How a “Moving Binder” Can Help Make Your Next Move Stress-Free

moving binder with coffee cup

So, you’re in the market to buy a house, and you’re super excited about the idea of finding your dream home. At the same time, the reality is moving can sometimes be stressful!

With so many specifics to plan and so much paperwork to keep track of, you might be feeling a little overwhelmed just thinking about your upcoming move.

Not to worry! You can take a huge amount of stress out of your upcoming move by getting (and staying) as organized as possible. And you accomplish this all with a moving binder.

What is a Moving Binder?

Essentially, a moving binder is a binder full of checklists, important documents, and other resources to help you stay organized during your move. A moving binder can be tailored to suit your unique needs.

For instance, if you’re buying a new home at the same time that you’re selling your current home, your binder might be logically divided into two sections: one for the purchase of your new home and one for the sale of your existing home.

However you decide to set up your moving binder, it’s best to start sooner rather than later in order to get the most out of it.

Why Use a Moving Binder?

There are so many benefits to using a moving binder. The main advantage is simply staying organized. No more stress as you try to locate the appraisal or inspection paperwork for your new home.

You’ll also be better prepared for the big move, since you’ll have detailed checklists that walk you through the necessary tasks you need to complete months, weeks, and days out from your moving day.

And if you enjoy organization, putting together a moving binder can be a surprisingly fun and even therapeutic project!

If you’re not sure exactly what you need for your moving binder, we recommend that you check out some free printables available at The Homes I Have MadeSweet Tea & Saving Grace, and A Bowl Full of Lemons. These printables have everything you need to include in your binder, and you can always recycle any sections you don’t end up using!

How to Create a Customized Moving Binder

So, are you convinced? If so, then it’s time to gather the materials you’ll need to create your moving binder.

1. Get The Right Supplies

Stop by your local office supply store to grab the following:

  • a three-ring binder (at least one-and-a-half inches)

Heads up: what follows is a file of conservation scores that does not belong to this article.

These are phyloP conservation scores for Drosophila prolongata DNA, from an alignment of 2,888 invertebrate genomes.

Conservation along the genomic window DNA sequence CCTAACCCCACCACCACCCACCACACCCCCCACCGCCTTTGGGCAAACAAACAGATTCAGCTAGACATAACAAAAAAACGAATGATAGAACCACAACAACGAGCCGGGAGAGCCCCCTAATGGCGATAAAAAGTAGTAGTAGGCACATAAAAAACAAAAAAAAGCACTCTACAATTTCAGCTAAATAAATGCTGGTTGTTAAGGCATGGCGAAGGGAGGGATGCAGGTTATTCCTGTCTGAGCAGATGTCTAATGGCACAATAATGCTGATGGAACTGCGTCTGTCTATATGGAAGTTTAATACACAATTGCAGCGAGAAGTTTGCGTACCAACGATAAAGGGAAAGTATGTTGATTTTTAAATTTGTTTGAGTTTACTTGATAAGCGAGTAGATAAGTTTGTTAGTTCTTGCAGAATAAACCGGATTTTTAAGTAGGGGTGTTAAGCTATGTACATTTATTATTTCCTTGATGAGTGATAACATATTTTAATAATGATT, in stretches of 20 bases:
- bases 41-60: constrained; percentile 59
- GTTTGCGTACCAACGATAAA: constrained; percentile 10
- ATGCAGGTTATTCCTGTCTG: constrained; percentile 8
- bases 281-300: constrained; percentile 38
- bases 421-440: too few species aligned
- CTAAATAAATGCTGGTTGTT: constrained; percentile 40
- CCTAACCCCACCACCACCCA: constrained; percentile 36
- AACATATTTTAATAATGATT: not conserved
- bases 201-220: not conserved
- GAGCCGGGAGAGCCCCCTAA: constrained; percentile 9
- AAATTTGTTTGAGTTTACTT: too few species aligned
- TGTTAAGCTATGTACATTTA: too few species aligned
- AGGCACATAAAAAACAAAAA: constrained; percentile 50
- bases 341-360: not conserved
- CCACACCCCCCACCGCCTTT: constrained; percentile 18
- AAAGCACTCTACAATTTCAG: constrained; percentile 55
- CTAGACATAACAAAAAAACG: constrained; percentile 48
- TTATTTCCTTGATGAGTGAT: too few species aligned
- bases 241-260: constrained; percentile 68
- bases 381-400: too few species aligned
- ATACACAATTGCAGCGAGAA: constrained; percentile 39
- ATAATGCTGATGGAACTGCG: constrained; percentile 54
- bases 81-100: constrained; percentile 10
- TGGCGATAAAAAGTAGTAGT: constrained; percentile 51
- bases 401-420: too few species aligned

• a package of pocket dividers with tabs
  • binder pockets (for easy storage of calculators, etc.)
  • a binder zipper pouch for additional supplies

2. Determine What Goes in Your Binder

Next, decide which resources you’ll need to include in your binder. Generally, you’ll want to include checklists for various points throughout the move (six months out, three months out, two weeks out, etc.), in addition to a section for documentation (appraisals, loan documents, inspection reports).

3. Organize Documents For Professional Movers

Whether you plan on renting a truck or hiring a moving company, you’ll also want to include a section to keep receipts for your moving truck or moving services, along with receipts for any other moving-related expenses that may be tax-deductible.

4. Create a Section for All Your Appointments

Moving also tends to require lots of appointments: connecting cable, Internet, and utilities; performing inspections; and more. Dedicate an entire section to  these appointments in your moving binder.

As you schedule appointments, you can write down the time, date, and other details in your binder so you don’t forget.

5. Keep Track of Furniture Measurements

Use a section to keep track of furniture measurements. This is a great place to keep measurements of major furniture pieces (dining room sets, couches, beds, etc.) and the rooms they’ll go in, so you can make sure they’ll fit in the new home.

So, why make your upcoming move any more stressful and challenging than it needs to be? Start getting organized for your move today by starting a moving binder.

About Christa Baxter

Christa Baxter
Christa Baxter has worked as an editor for more than seven years. She leads the content team in producing whip-smart moving tips and recs. After relocating four times in the last calendar year, she’s got strong opinions about moving best practices. (Just don’t ever pull a Marie Kondo and suggest she whittle down her personal library.)